Manufacturing processed cheese can sometimes seem more like a trial-and-error approach rather than a scientifically calculated undertaking.

There are many physico-chemical reactions taking place during processed cheese manufacture, but there are a few tricks of the trade that can help manufacturers to get the results they desire on a more consistent basis.

When armed with a few key formulas and a basic understanding of the chemistry at play, manufacturers will find that the secret behind great processed cheese is as simple as measuring the correct components.

The role of emulsifying salts

Understanding the basic properties of emulsifying salts is perhaps the most important step in creating a desirable processed cheese. Knowing the upper limits of solubility and noting the many key roles that emulsifying salts play in the chemistry of processed cheese will allow manufacturers to create a consistent product.

Emulsifying salts are best known for their ability to aid in emulsification; that is, facilitating the coverage of fat released during the heating/mixing step with solubilized caseins. Additionally, some types of emulsifying salts, such as pyrophosphates, can form crosslinks between proteins, creating a firmer, less meltable cheese.

Emulsifying salts also directly modify the pH of cheese; often, mixtures of emulsifying salts are added to attain the desired final pH value. Given the critical impact that these emulsifying salts can have on the end product, it’s imperative that manufacturers use the correct type(s) and amount(s) of these ingredients. In order to determine this, many manufacturers rely on intact casein tests or simple trial and error only, when in fact, knowing the level of bound calcium is equally important. 

The intact casein test

Measuring intact casein is perhaps the most common method used in selecting the ideal type/age of natural cheese for a batch of processed cheese. The intact casein test tells manufacturers how much enzymatic breakdown of the protein has occurred during cheese aging. This information gives the cheesemaker clues regarding how the end product will perform. However, it does not measure the amount of protein that is cross-linked (bound) by calcium phosphate, which changes during aging and is a key structural component.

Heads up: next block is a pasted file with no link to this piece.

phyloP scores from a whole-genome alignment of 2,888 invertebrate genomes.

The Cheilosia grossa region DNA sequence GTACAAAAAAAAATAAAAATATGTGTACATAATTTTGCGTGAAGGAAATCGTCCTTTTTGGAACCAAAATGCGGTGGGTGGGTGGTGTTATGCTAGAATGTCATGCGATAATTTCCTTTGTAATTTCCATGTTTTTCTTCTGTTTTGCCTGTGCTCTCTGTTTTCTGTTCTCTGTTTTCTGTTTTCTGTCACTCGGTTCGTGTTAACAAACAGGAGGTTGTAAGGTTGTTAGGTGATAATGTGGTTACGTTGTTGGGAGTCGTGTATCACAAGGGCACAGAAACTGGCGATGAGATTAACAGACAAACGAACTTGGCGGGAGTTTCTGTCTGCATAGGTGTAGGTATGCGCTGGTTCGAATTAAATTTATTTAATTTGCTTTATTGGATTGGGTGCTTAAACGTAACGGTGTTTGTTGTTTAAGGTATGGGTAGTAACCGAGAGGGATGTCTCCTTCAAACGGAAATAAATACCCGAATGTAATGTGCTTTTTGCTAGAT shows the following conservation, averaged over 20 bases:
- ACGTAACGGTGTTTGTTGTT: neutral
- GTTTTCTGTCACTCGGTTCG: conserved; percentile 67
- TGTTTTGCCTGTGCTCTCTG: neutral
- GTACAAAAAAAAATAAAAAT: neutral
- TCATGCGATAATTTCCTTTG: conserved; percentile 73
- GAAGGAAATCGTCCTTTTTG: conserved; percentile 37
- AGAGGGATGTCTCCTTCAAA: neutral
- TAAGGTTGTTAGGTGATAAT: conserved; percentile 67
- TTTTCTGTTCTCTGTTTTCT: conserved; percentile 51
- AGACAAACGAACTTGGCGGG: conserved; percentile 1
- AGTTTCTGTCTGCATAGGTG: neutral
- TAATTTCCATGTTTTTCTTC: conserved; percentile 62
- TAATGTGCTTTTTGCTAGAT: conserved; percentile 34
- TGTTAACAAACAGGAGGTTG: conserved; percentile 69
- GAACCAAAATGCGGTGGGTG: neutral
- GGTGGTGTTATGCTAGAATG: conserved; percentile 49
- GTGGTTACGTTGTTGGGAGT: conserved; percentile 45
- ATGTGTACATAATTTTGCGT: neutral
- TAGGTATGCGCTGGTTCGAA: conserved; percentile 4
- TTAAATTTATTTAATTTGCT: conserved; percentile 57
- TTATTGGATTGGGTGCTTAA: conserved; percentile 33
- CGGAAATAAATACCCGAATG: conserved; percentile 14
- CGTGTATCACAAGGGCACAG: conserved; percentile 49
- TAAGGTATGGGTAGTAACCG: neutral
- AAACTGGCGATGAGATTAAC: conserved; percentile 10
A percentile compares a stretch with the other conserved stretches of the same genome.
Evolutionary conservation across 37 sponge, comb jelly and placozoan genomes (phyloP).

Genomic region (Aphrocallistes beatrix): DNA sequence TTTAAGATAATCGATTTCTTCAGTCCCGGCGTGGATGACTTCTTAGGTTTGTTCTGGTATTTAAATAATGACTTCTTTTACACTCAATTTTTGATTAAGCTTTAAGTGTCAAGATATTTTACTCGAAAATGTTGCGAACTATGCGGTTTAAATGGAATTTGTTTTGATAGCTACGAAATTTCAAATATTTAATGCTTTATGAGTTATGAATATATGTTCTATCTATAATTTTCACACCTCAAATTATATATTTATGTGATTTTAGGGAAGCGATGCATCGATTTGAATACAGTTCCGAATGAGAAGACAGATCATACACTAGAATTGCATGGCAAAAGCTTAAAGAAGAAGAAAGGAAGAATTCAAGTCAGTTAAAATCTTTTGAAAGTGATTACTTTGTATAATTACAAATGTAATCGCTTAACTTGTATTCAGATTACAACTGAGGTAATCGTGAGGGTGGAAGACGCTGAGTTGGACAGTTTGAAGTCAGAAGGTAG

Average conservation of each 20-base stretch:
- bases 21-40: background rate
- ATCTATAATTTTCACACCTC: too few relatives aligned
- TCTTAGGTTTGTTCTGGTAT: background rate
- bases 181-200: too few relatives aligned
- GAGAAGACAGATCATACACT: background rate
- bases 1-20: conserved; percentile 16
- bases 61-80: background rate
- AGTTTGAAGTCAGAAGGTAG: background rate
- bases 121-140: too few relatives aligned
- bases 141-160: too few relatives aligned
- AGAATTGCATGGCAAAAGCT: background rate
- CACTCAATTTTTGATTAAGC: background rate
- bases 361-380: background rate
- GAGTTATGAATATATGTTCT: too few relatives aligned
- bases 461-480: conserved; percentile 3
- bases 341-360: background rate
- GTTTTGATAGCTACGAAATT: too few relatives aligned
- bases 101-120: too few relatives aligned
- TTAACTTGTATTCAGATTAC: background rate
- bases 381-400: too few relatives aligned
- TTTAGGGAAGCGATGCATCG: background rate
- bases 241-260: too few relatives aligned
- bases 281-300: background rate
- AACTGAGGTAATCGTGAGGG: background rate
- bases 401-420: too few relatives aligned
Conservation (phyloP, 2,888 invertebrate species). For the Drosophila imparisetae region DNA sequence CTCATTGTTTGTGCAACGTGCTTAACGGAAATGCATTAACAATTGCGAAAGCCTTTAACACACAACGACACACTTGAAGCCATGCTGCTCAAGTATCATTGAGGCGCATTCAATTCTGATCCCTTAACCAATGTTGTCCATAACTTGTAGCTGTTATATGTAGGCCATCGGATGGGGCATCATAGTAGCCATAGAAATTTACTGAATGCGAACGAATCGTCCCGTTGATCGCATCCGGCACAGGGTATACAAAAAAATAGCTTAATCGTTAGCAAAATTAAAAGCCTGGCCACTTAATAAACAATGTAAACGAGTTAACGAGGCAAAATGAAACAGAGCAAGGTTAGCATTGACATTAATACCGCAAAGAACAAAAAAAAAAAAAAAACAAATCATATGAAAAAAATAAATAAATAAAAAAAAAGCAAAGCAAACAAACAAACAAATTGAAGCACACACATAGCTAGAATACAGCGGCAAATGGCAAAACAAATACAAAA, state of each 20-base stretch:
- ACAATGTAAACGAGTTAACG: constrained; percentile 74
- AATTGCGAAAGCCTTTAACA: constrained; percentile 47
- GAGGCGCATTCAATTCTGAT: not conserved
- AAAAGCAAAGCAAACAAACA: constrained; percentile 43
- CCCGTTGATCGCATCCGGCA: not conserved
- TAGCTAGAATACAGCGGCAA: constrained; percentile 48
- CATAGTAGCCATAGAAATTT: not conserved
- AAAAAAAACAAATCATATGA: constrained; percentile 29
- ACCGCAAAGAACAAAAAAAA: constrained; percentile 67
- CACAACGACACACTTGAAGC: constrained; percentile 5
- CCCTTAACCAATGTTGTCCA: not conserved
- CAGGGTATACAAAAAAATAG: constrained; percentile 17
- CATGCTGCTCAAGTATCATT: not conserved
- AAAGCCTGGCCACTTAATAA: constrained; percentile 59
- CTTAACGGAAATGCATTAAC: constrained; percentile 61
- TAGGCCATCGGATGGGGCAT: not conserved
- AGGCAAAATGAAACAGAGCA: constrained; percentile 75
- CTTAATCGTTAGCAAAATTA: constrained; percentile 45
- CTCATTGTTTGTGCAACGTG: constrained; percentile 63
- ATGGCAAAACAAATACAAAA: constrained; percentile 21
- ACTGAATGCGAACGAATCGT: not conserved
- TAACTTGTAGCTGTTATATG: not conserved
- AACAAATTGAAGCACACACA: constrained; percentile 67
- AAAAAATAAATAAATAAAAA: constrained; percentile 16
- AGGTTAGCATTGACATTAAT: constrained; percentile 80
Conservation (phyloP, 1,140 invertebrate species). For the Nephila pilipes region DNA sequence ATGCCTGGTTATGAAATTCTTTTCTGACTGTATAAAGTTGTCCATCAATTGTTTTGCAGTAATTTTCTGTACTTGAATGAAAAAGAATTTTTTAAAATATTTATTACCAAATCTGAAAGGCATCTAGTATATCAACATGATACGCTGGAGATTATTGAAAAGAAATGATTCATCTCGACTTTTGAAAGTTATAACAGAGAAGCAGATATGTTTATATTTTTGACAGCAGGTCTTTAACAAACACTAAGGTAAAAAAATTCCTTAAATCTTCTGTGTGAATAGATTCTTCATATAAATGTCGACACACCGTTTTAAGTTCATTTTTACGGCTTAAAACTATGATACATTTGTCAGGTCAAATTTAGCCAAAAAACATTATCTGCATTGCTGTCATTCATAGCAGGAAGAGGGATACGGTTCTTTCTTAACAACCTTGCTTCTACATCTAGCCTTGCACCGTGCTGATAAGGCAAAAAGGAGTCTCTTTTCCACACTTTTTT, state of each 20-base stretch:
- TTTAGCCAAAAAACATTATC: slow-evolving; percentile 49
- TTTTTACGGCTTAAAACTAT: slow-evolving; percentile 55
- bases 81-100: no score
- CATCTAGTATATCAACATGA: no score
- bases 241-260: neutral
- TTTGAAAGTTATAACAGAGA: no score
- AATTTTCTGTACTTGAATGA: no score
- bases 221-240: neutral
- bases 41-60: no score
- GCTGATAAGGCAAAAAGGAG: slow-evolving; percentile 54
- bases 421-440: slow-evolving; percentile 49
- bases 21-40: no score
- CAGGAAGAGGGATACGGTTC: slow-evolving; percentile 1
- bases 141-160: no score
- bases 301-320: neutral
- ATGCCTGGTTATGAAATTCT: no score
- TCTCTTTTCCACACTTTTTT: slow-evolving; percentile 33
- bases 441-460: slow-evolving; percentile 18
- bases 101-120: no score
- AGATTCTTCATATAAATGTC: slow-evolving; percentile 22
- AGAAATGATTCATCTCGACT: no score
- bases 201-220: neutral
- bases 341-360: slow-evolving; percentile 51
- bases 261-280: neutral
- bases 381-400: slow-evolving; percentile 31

Cheese manufacturing methods (acidification profile) alter the amount of calcium cross-linking. More acid early in the process causes a larger reduction in bound calcium. It is very easy to have two cheese samples that have the same age and same measured level of intact casein but very different levels of bound calcium.

This difference in bound calcium will cause the cheeses to behave very differently when converted into processed cheese. Thus, if cheesemakers use the intact casein test alone, it can be difficult for cheesemakers to consistently control and predict processed cheese functionality when using different sources of natural cheeses with unknown pH histories.

Additionally, it is important to understand that in processed cheesemaking, the added emulsifying salts have a strong affinity for calcium, pulling it away from cheese proteins. This calcium exchange reaction helps to disperse the insoluble natural cheese network into a pumpable fluid mixture during the cooking of processed cheese. These dispersed proteins associate (stick back together) during the cooling process and reform into a new type of gel network.

Higher concentrations of emulsifying salts cause an even greater breakdown in the original cheese structure and the dispersed proteins form a finer and less meltable structure once they cool. Therefore, it is just as important for manufacturers to measure the calcium loss as it is for them to measure protein breakdown.

Manufacturers can benchmark their existing cheese supply, or retest it if there is some significant change in the cheesemaking process, to better determine the amount/type of emulsifying salts needed to yield a desirable and consistent end product.

 In the end, creating a consistent processed cheese is not an exercise in trial and error but instead an opportunity to use the chemistry of processed cheese to your benefit. By harnessing the knowledge gained by measuring intact casein and bound calcium, a cheesemaker can better determine the texture and performance of the end product. Truly, science and a basic understanding of processed cheese chemistry, is the secret of the trade.